Thursday, February 3rd, 2011
Drain maintenance engineers are using new technology in Bath in a bid to restore a sewer’s structural integrity.
The ‘keyhole surgery’ technique being employed by the team of drainage experts involves liners being inserted into a working drain to stop the infiltration of tree roots into the drainage system. The pipe that is currently undergoing this technique runs through woodland in Brassknocker Hill and the liner is a staggering 452 metres long.
The project is complicated, but Mike Horton who is a critical sewer technician believes his team are up to the task. He stated:
“These liners allow us to extend the life of a sewer by up to 100 years and will ensure the local environment and sewerage services are preserved for the next generation.”
Before further adding:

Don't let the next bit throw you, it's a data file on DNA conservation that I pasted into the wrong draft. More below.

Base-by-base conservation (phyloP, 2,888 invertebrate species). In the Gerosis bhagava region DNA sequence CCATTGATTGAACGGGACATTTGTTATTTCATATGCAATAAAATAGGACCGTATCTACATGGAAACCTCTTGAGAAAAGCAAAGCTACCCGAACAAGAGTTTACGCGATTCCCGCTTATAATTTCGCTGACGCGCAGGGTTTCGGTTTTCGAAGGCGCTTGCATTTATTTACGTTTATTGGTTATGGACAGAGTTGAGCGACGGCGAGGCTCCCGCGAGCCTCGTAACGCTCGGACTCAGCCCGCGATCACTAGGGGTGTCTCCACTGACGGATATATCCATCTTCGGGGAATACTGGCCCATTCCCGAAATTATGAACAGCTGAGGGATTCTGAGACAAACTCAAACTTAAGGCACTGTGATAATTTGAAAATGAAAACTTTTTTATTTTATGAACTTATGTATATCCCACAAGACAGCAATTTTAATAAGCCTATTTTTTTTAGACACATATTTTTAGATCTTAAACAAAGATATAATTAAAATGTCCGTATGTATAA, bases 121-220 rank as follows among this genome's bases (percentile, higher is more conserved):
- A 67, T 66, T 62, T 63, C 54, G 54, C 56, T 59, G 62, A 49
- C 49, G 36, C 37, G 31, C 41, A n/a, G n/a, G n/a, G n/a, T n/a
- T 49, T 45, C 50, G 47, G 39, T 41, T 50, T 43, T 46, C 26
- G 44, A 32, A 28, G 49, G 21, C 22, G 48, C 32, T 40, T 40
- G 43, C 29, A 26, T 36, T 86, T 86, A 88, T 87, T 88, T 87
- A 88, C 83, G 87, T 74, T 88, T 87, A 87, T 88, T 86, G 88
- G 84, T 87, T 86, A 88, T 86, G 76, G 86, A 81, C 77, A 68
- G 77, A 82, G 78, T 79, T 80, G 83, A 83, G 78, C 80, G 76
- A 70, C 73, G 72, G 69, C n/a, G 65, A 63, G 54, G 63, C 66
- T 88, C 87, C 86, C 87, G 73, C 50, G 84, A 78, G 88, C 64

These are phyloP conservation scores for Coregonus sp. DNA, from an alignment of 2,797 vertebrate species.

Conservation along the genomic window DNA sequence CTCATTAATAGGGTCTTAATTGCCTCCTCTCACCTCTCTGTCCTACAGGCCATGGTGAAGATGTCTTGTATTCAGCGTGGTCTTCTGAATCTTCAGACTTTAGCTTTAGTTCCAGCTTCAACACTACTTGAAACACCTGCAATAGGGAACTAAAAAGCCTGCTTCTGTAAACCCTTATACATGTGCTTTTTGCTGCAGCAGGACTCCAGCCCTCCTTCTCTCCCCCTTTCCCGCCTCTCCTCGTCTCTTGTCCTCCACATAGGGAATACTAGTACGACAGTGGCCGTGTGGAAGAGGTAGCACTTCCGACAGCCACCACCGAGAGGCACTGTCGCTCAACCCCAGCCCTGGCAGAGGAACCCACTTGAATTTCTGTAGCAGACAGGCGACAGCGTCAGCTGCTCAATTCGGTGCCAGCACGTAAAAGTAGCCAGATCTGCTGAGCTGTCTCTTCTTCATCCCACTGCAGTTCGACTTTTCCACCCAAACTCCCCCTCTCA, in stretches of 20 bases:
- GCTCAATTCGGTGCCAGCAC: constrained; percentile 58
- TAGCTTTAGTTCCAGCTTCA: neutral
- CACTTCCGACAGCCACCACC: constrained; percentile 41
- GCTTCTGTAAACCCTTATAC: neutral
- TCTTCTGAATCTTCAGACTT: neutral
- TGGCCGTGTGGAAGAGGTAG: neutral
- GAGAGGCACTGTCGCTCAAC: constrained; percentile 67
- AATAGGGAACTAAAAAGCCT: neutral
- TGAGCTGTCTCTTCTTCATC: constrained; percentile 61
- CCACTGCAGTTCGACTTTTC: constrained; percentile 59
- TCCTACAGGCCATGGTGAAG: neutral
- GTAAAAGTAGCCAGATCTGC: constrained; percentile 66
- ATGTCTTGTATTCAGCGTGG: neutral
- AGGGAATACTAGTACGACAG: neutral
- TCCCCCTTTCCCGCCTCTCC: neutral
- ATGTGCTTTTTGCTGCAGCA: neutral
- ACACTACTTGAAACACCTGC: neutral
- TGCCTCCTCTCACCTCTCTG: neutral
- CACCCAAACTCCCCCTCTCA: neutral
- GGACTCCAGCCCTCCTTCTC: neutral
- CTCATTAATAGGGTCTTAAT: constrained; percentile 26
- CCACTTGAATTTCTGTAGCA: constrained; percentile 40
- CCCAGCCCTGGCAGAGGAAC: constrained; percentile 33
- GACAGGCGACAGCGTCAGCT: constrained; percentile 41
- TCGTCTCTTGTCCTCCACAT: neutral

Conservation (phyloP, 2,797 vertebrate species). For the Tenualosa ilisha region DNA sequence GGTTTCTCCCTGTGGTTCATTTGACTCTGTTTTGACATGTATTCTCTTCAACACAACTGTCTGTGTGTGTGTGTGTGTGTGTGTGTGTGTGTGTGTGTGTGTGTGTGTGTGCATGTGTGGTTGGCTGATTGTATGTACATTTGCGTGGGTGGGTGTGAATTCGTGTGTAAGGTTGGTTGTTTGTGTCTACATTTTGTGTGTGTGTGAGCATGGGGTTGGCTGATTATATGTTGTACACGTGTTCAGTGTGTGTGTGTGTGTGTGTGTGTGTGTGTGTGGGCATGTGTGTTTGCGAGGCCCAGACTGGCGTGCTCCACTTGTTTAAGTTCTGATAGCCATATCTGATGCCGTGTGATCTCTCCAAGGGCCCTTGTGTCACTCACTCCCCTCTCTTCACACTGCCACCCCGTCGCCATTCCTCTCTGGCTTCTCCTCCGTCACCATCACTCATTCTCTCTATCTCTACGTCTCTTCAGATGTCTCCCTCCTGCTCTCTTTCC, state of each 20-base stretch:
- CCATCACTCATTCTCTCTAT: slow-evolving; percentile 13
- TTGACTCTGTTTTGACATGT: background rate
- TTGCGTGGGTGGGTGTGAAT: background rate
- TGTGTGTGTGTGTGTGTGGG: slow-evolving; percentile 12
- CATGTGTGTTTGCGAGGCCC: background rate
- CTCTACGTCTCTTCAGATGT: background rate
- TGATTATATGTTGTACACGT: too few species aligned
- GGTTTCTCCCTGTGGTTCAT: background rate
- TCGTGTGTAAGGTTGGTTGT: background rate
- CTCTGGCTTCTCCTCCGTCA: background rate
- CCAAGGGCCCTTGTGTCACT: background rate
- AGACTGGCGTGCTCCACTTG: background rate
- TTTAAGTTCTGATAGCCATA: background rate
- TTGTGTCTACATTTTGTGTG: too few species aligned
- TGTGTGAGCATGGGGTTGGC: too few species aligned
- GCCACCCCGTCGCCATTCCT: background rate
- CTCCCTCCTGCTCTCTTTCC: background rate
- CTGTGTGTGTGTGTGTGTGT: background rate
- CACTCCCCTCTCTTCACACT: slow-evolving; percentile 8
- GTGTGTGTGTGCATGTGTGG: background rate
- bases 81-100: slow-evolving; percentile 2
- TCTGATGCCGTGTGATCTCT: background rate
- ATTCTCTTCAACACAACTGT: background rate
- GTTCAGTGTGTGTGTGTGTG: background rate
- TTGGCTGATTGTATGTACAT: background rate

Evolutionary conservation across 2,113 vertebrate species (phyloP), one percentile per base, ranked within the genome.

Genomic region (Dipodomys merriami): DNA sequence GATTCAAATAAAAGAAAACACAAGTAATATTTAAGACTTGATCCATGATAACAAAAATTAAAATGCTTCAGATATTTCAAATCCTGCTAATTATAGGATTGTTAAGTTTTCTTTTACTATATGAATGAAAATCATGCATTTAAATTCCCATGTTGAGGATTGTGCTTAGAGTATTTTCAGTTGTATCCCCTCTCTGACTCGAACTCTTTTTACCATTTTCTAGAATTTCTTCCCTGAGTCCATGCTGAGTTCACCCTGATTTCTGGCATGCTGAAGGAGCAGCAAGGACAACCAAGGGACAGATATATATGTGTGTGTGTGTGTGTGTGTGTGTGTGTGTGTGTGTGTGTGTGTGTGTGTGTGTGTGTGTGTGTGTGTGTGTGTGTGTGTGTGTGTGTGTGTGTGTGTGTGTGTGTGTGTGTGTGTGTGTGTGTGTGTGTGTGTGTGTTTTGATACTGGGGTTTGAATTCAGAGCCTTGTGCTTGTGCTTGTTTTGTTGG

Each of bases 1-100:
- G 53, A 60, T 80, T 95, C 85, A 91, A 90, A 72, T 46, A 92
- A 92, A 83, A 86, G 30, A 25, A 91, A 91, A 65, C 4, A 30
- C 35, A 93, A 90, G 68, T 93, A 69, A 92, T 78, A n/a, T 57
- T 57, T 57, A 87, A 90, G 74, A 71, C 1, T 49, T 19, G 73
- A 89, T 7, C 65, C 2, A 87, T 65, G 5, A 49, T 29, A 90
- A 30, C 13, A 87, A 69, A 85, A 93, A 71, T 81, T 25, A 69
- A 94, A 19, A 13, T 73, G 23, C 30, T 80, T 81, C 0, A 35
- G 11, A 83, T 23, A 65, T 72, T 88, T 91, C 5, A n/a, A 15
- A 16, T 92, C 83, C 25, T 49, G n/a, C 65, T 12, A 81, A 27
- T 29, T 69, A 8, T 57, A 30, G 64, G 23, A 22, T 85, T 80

“This is a challenging scheme because the longest liner we are using is around ten times the length of the average ones used in our sewerage network.
“But the benefits of inserting this liner are great as it will allow us to repair a sewer which would be extremely difficult and costly to access using conventional methods which involve making excavations along the entire pipe route.”
The scheme started at the beginning of this week and is expected to take around two weeks to complete. When the sewer has been relined, a robot is sent into the pipe and CCTV images of the work sent to the surface so it can be inspected.